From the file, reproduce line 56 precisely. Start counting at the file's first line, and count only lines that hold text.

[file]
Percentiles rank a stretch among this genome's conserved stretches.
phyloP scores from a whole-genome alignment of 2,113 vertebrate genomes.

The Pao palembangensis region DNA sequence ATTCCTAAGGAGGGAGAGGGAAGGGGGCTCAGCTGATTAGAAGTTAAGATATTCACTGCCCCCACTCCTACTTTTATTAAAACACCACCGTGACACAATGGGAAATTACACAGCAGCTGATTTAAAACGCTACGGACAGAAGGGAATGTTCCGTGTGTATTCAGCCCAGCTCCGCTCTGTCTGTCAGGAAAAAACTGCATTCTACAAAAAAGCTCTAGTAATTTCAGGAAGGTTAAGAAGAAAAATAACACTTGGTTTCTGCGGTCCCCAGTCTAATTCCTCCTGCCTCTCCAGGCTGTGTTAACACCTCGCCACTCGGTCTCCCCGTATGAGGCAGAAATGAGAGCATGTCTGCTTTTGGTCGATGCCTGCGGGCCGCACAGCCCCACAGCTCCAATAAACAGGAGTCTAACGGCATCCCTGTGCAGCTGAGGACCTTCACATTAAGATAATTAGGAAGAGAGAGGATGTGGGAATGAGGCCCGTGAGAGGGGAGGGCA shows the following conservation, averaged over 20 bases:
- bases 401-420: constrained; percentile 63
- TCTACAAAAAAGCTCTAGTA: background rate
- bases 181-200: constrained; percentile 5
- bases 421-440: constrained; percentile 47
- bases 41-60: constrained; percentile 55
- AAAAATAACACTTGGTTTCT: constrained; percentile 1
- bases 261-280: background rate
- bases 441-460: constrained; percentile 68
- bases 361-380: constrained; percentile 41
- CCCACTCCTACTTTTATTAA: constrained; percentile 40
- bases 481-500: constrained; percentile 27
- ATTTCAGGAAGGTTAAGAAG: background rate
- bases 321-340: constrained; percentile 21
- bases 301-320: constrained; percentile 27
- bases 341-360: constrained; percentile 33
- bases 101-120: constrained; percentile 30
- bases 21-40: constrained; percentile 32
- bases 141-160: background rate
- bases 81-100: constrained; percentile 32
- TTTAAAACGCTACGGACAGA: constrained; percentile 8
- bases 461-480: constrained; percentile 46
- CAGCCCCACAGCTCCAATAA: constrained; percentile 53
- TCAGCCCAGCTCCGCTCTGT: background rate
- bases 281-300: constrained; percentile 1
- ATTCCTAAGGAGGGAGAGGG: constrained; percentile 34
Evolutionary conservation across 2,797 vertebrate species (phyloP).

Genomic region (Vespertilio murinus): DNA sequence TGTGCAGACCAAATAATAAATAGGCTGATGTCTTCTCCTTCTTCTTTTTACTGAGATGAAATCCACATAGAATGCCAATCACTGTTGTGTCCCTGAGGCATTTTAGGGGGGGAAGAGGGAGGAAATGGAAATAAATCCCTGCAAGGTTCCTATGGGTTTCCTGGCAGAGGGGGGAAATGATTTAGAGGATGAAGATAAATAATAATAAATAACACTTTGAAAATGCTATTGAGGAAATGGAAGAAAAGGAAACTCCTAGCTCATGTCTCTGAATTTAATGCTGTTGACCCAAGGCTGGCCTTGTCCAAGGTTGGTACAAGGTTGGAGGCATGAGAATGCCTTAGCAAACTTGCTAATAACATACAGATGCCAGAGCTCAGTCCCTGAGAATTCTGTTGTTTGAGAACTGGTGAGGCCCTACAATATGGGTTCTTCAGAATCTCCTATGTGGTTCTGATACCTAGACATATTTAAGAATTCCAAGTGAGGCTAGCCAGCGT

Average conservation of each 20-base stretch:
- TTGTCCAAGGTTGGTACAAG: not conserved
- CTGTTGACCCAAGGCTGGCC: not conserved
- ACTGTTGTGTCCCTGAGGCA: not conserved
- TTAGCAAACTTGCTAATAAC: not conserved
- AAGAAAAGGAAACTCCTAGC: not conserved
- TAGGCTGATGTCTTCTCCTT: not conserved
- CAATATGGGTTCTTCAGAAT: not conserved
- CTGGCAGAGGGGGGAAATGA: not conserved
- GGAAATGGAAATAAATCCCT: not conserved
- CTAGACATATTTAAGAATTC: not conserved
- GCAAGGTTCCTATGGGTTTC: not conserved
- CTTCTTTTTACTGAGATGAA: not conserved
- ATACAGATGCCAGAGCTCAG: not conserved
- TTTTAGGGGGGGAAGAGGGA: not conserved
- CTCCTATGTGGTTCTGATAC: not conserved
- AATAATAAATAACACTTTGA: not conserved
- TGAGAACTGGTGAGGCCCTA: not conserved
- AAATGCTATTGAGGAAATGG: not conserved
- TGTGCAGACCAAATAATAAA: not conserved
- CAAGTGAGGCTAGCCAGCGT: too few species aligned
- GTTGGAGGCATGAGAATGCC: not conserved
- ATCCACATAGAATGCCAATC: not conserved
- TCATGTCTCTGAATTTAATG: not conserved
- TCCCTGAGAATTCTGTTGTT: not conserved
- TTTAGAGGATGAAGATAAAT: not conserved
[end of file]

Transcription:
- TTTAGAGGATGAAGATAAAT: not conserved